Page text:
Executive order, NIST initiatives may help electric providers get ahead of the threat

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Lila Kee, chief product and marketing officer, GlobalSign
Lila Kee, chief product and marketing officer, GlobalSign

There's no questioning how vulnerable the energy sector and its electric segment are to cyber attacks.

Still, it is a valuable discussion to have, as technology is rapidly gaining a larger role in critical infrastructure operations. As security professionals, we all know that quickly advancing technology has a double-edged effect, providing increased computing power and opportunity for the good guys, and an expanded attack surface for the bad guys.  

President Obama's recent cyber security executive order caused waves in the critical infrastructure space when it turned a spotlight on energy suppliers. The order urged them to modernize their security defenses to better protect themselves against evolving threats. It also directed all federal agencies to report security information about organizations that comprise national infrastructures.

Although the electric segment is a rapidly expanding target, it is important to understand how real today's threats are. From a global standpoint, a handful of documented intentional attacks have had an impact on supervisory control and data acquisition (SCADA) systems, but there is little evidence that any intentional attacks have had a significant impact on  actual systems.

Contrary to the often exaggerated and alarmist claims, and in comparison to other industries such as finance, the energy sector has experienced inconsequential levels of infrastructure damage or denial–of-service (DoS)-type business disruptions from state-sponsored APT groups, hackers, and hacktivist organizations.  

However, just because a devastating attack has not yet occurred does not mean the electric segment should not carefully examine vulnerabilities that exist in the entire supply chain of services.

Vulnerable web-based applications, used to control and access IP-connected technology such as smart meters and market trading systems, could serve as entry points for criminals looking to disrupt the sector, as they open avenues that could be used to directly or indirectly interact with behind-the-fence SCADA systems. Unfortunately, over-focusing on the espionage issues involving China has de-emphasized the need to address the vulnerabilities of such seemingly mundane applications.

So, what needs to be done?

The question that legislators and regulators need to ask themselves is, "Are we enabling and encouraging security professionals charged with protecting the electric segment to do their job effectively, and are we making it easy for technology providers to bring effective defensive technologies to market?"

Unfortunately, we have seen in the past that over-emphasis on regulations and financial penalties – and not enough emphasis on encouraging critical infrastructures and private industry to collaborate and set standards – has led to a substandard security environment. Luckily, this may be changing.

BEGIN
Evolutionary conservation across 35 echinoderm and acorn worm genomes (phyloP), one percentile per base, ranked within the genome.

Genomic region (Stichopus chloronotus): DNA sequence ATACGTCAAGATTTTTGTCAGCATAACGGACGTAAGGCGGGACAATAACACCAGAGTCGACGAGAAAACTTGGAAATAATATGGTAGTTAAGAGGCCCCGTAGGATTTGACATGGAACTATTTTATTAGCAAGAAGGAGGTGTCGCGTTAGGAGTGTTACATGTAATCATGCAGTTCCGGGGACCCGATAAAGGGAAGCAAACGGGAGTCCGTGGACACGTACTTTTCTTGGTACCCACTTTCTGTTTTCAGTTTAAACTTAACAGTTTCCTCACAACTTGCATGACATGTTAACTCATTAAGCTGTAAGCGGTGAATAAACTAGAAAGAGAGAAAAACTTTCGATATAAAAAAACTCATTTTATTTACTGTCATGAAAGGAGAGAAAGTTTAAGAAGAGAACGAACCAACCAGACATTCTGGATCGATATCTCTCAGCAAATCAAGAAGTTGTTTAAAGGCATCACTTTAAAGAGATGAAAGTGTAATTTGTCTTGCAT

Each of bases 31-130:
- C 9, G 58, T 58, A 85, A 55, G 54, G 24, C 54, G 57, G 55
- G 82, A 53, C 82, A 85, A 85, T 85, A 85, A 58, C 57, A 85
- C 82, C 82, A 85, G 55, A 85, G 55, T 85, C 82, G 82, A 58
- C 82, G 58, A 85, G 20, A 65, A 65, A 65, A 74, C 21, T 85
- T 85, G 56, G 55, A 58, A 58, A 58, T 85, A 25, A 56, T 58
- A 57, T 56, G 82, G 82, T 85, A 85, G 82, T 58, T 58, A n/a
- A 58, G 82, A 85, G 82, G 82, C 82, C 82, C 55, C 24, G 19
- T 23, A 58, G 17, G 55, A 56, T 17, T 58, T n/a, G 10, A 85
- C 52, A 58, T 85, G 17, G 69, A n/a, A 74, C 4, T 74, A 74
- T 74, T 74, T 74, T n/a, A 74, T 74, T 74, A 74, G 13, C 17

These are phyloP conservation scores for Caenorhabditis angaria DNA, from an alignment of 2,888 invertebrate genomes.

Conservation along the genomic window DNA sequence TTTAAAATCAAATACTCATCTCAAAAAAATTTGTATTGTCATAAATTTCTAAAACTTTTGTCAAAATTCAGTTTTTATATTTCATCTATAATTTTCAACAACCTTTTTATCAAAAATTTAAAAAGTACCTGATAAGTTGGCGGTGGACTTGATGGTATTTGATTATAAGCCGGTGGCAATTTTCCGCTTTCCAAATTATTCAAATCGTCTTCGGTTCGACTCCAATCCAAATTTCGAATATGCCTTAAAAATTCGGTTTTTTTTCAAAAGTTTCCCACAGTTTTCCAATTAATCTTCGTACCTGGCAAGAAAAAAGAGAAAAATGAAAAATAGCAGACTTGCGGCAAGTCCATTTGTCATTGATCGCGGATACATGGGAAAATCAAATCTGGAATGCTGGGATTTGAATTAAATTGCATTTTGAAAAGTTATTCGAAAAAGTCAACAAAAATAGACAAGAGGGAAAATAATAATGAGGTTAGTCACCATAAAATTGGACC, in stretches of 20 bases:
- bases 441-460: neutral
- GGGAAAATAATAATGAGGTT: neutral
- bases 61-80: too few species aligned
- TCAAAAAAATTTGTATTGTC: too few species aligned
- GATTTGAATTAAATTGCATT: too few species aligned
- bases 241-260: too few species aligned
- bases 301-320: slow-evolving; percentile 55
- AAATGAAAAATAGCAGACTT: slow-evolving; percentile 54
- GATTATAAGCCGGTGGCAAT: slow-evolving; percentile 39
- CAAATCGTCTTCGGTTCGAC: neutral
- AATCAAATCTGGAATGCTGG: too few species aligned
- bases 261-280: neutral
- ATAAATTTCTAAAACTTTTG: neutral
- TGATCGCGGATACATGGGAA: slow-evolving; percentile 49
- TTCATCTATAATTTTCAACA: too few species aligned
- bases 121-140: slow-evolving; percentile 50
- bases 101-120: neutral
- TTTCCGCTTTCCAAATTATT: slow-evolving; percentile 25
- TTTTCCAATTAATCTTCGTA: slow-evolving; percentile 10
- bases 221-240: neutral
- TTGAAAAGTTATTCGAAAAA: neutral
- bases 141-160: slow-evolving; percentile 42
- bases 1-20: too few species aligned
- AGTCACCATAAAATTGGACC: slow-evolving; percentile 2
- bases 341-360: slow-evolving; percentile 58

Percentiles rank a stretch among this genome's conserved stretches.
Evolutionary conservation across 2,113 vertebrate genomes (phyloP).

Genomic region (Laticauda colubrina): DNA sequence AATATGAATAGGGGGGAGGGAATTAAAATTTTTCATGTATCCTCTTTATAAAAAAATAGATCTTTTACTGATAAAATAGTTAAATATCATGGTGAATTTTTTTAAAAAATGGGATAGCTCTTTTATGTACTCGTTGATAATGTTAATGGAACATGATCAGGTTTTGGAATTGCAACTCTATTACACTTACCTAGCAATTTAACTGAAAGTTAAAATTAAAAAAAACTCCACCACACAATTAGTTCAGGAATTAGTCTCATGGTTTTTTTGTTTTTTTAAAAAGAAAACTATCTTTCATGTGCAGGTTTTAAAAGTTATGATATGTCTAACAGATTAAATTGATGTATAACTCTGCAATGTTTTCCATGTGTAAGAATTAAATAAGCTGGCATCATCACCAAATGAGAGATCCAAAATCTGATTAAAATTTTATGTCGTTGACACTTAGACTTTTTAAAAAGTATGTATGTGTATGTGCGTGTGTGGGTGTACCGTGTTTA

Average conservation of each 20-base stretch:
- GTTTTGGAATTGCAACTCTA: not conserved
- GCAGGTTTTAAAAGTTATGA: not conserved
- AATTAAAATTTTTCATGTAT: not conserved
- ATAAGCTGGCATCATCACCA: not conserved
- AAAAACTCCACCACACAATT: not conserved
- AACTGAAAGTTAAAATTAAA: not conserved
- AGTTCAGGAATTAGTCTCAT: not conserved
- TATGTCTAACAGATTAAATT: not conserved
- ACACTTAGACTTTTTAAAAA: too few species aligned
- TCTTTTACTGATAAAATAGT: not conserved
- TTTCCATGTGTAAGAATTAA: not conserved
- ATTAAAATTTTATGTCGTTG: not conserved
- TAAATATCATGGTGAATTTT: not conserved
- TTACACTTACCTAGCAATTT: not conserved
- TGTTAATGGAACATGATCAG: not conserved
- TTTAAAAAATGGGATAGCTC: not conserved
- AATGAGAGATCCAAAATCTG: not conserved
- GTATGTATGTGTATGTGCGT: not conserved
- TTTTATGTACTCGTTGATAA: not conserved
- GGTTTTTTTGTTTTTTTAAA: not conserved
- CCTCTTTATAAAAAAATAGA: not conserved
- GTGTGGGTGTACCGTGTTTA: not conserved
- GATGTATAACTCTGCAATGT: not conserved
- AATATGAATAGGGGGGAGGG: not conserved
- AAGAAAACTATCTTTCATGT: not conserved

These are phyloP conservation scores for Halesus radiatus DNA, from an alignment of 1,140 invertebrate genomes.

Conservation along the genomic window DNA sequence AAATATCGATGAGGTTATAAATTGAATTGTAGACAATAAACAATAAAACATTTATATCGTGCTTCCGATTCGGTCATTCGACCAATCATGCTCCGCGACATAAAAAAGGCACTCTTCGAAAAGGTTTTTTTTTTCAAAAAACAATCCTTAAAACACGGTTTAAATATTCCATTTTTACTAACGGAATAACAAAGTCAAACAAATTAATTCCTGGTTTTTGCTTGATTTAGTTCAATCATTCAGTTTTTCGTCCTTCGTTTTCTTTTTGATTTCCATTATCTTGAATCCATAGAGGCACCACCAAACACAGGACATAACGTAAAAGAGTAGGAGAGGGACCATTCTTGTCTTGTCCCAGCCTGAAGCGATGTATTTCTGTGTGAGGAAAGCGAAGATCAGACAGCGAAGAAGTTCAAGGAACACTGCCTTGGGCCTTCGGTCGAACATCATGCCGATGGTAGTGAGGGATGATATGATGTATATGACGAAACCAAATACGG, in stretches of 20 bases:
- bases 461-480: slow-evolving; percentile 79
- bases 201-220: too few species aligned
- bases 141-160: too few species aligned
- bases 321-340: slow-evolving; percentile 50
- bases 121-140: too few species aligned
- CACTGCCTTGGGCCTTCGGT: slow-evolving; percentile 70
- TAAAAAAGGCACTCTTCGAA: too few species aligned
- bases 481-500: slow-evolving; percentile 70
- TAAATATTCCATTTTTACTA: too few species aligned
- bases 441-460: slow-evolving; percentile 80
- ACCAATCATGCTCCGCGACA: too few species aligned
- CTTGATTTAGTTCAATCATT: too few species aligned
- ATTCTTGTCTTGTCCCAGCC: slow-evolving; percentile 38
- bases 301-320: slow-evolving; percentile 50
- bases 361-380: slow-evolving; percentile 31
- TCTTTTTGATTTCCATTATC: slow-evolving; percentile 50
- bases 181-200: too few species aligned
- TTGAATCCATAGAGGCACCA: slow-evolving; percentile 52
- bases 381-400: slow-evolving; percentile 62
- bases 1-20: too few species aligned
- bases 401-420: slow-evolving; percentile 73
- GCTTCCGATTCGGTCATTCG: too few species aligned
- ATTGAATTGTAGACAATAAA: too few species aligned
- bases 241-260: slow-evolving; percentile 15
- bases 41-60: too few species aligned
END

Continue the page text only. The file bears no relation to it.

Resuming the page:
As a good initial step, the executive order taps the National Institute of Standards and Technology (NIST) to lead the development of a cyber security framework to reduce the risk of attacks. Furthermore, sector-specific agencies, such as the Department of Energy (DOE), have reacted quickly to the administration's and NIST's calls for increased cyber security safeguards. 

A total of $20 million has been allocated toward grants to fund research and development, and demonstrate the effectiveness of existing or proposed technologies to protect the energy infrastructure and its interconnected parts, such as smart grid, SCADA, and distributed control systems and technologies. The grants fund specific areas, including verification of the integrity of energy delivery control system software and firmware, business resumption through sustaining energy delivery while in the midst of responding to a cyber attack, and secure remote access to networks.

The areas covered suggest that the industry is adopting an effective, multi-tiered approach to mitigating the potentially devastating impact of an attack.  Prevention and containment are key strategies that must be implemented in developing a framework to address both reduction of attack vectors and segmentation of damage to ensure minimal impact to the supply of energy or other resources.

A multi-faceted, layered approach to risk mitigation should include security awareness, malware and vulnerability detection, strong authentication, frequent patching and encryption of sensitive information.

    The executive order has brought the security of the critical infrastructure to the forefront of the cyber dialogue, and the possible collaboration between critical infrastructures and private industry is closer than ever before to establishing a defense framework.  

    These actions are well timed, as we face ever-evolving threats that are increasingly directed at such targets as the energy sector. However, although the threats are real, it must be remembered that a balanced and realistic response should be undertaken as additional safeguards are considered.

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